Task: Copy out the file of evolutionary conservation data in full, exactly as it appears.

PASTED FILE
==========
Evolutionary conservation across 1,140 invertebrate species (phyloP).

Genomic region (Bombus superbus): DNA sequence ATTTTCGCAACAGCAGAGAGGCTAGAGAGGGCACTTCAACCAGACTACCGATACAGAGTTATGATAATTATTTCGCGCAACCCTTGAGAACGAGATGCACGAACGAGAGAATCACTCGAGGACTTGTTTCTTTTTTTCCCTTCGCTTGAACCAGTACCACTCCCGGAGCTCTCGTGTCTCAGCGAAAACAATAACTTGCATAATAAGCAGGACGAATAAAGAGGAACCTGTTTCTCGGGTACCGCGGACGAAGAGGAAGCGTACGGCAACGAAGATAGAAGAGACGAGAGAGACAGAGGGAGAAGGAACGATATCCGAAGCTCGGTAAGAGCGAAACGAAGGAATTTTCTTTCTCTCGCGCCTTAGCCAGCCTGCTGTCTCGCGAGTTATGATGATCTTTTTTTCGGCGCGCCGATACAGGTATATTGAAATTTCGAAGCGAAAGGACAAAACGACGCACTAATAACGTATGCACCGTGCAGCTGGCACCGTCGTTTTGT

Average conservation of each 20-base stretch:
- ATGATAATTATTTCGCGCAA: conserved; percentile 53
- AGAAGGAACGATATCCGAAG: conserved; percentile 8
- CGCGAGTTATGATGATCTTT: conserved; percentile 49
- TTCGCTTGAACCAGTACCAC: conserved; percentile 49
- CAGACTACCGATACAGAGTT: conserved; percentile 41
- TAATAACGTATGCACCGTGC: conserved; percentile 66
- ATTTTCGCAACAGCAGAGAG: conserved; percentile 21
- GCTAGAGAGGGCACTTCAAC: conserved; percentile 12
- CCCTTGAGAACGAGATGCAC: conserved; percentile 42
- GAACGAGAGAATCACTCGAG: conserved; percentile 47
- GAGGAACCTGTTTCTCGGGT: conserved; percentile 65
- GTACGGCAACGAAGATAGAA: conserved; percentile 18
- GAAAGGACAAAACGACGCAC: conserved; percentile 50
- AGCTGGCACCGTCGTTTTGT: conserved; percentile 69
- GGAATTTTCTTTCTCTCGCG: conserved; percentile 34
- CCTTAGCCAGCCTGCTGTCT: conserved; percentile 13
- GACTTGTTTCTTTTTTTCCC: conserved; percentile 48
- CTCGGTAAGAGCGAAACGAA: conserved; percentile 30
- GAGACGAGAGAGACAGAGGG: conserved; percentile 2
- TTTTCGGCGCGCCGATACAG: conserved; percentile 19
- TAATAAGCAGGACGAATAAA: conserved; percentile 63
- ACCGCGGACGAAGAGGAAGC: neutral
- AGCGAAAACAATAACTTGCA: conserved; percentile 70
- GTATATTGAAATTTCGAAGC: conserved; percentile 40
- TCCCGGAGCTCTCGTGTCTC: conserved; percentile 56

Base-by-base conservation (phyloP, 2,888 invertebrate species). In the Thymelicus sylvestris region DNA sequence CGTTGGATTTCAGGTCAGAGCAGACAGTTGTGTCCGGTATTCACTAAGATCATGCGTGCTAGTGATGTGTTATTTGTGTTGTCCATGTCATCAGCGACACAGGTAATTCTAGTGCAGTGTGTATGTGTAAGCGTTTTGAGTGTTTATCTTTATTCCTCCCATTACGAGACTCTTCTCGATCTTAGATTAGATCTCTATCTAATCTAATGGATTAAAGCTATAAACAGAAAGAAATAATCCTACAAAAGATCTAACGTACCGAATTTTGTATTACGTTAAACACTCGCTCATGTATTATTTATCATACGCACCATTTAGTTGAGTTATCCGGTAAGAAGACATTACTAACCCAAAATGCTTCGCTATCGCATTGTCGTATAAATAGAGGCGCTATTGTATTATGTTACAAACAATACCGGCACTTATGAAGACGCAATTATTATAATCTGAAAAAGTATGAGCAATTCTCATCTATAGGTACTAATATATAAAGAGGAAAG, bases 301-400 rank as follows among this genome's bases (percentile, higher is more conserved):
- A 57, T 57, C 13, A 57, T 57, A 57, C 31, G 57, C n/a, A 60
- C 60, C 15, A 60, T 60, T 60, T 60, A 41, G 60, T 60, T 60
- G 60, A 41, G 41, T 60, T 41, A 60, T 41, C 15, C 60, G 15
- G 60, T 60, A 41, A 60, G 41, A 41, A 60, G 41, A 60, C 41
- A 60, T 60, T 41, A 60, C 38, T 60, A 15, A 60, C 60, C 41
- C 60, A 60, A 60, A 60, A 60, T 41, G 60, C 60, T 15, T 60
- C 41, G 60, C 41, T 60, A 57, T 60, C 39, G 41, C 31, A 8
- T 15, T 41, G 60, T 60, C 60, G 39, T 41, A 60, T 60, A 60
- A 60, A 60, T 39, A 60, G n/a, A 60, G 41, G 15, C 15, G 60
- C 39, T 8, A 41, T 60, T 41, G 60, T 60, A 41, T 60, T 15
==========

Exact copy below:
Evolutionary conservation across 1,140 invertebrate species (phyloP).

Genomic region (Bombus superbus): DNA sequence ATTTTCGCAACAGCAGAGAGGCTAGAGAGGGCACTTCAACCAGACTACCGATACAGAGTTATGATAATTATTTCGCGCAACCCTTGAGAACGAGATGCACGAACGAGAGAATCACTCGAGGACTTGTTTCTTTTTTTCCCTTCGCTTGAACCAGTACCACTCCCGGAGCTCTCGTGTCTCAGCGAAAACAATAACTTGCATAATAAGCAGGACGAATAAAGAGGAACCTGTTTCTCGGGTACCGCGGACGAAGAGGAAGCGTACGGCAACGAAGATAGAAGAGACGAGAGAGACAGAGGGAGAAGGAACGATATCCGAAGCTCGGTAAGAGCGAAACGAAGGAATTTTCTTTCTCTCGCGCCTTAGCCAGCCTGCTGTCTCGCGAGTTATGATGATCTTTTTTTCGGCGCGCCGATACAGGTATATTGAAATTTCGAAGCGAAAGGACAAAACGACGCACTAATAACGTATGCACCGTGCAGCTGGCACCGTCGTTTTGT

Average conservation of each 20-base stretch:
- ATGATAATTATTTCGCGCAA: conserved; percentile 53
- AGAAGGAACGATATCCGAAG: conserved; percentile 8
- CGCGAGTTATGATGATCTTT: conserved; percentile 49
- TTCGCTTGAACCAGTACCAC: conserved; percentile 49
- CAGACTACCGATACAGAGTT: conserved; percentile 41
- TAATAACGTATGCACCGTGC: conserved; percentile 66
- ATTTTCGCAACAGCAGAGAG: conserved; percentile 21
- GCTAGAGAGGGCACTTCAAC: conserved; percentile 12
- CCCTTGAGAACGAGATGCAC: conserved; percentile 42
- GAACGAGAGAATCACTCGAG: conserved; percentile 47
- GAGGAACCTGTTTCTCGGGT: conserved; percentile 65
- GTACGGCAACGAAGATAGAA: conserved; percentile 18
- GAAAGGACAAAACGACGCAC: conserved; percentile 50
- AGCTGGCACCGTCGTTTTGT: conserved; percentile 69
- GGAATTTTCTTTCTCTCGCG: conserved; percentile 34
- CCTTAGCCAGCCTGCTGTCT: conserved; percentile 13
- GACTTGTTTCTTTTTTTCCC: conserved; percentile 48
- CTCGGTAAGAGCGAAACGAA: conserved; percentile 30
- GAGACGAGAGAGACAGAGGG: conserved; percentile 2
- TTTTCGGCGCGCCGATACAG: conserved; percentile 19
- TAATAAGCAGGACGAATAAA: conserved; percentile 63
- ACCGCGGACGAAGAGGAAGC: neutral
- AGCGAAAACAATAACTTGCA: conserved; percentile 70
- GTATATTGAAATTTCGAAGC: conserved; percentile 40
- TCCCGGAGCTCTCGTGTCTC: conserved; percentile 56

Base-by-base conservation (phyloP, 2,888 invertebrate species). In the Thymelicus sylvestris region DNA sequence CGTTGGATTTCAGGTCAGAGCAGACAGTTGTGTCCGGTATTCACTAAGATCATGCGTGCTAGTGATGTGTTATTTGTGTTGTCCATGTCATCAGCGACACAGGTAATTCTAGTGCAGTGTGTATGTGTAAGCGTTTTGAGTGTTTATCTTTATTCCTCCCATTACGAGACTCTTCTCGATCTTAGATTAGATCTCTATCTAATCTAATGGATTAAAGCTATAAACAGAAAGAAATAATCCTACAAAAGATCTAACGTACCGAATTTTGTATTACGTTAAACACTCGCTCATGTATTATTTATCATACGCACCATTTAGTTGAGTTATCCGGTAAGAAGACATTACTAACCCAAAATGCTTCGCTATCGCATTGTCGTATAAATAGAGGCGCTATTGTATTATGTTACAAACAATACCGGCACTTATGAAGACGCAATTATTATAATCTGAAAAAGTATGAGCAATTCTCATCTATAGGTACTAATATATAAAGAGGAAAG, bases 301-400 rank as follows among this genome's bases (percentile, higher is more conserved):
- A 57, T 57, C 13, A 57, T 57, A 57, C 31, G 57, C n/a, A 60
- C 60, C 15, A 60, T 60, T 60, T 60, A 41, G 60, T 60, T 60
- G 60, A 41, G 41, T 60, T 41, A 60, T 41, C 15, C 60, G 15
- G 60, T 60, A 41, A 60, G 41, A 41, A 60, G 41, A 60, C 41
- A 60, T 60, T 41, A 60, C 38, T 60, A 15, A 60, C 60, C 41
- C 60, A 60, A 60, A 60, A 60, T 41, G 60, C 60, T 15, T 60
- C 41, G 60, C 41, T 60, A 57, T 60, C 39, G 41, C 31, A 8
- T 15, T 41, G 60, T 60, C 60, G 39, T 41, A 60, T 60, A 60
- A 60, A 60, T 39, A 60, G n/a, A 60, G 41, G 15, C 15, G 60
- C 39, T 8, A 41, T 60, T 41, G 60, T 60, A 41, T 60, T 15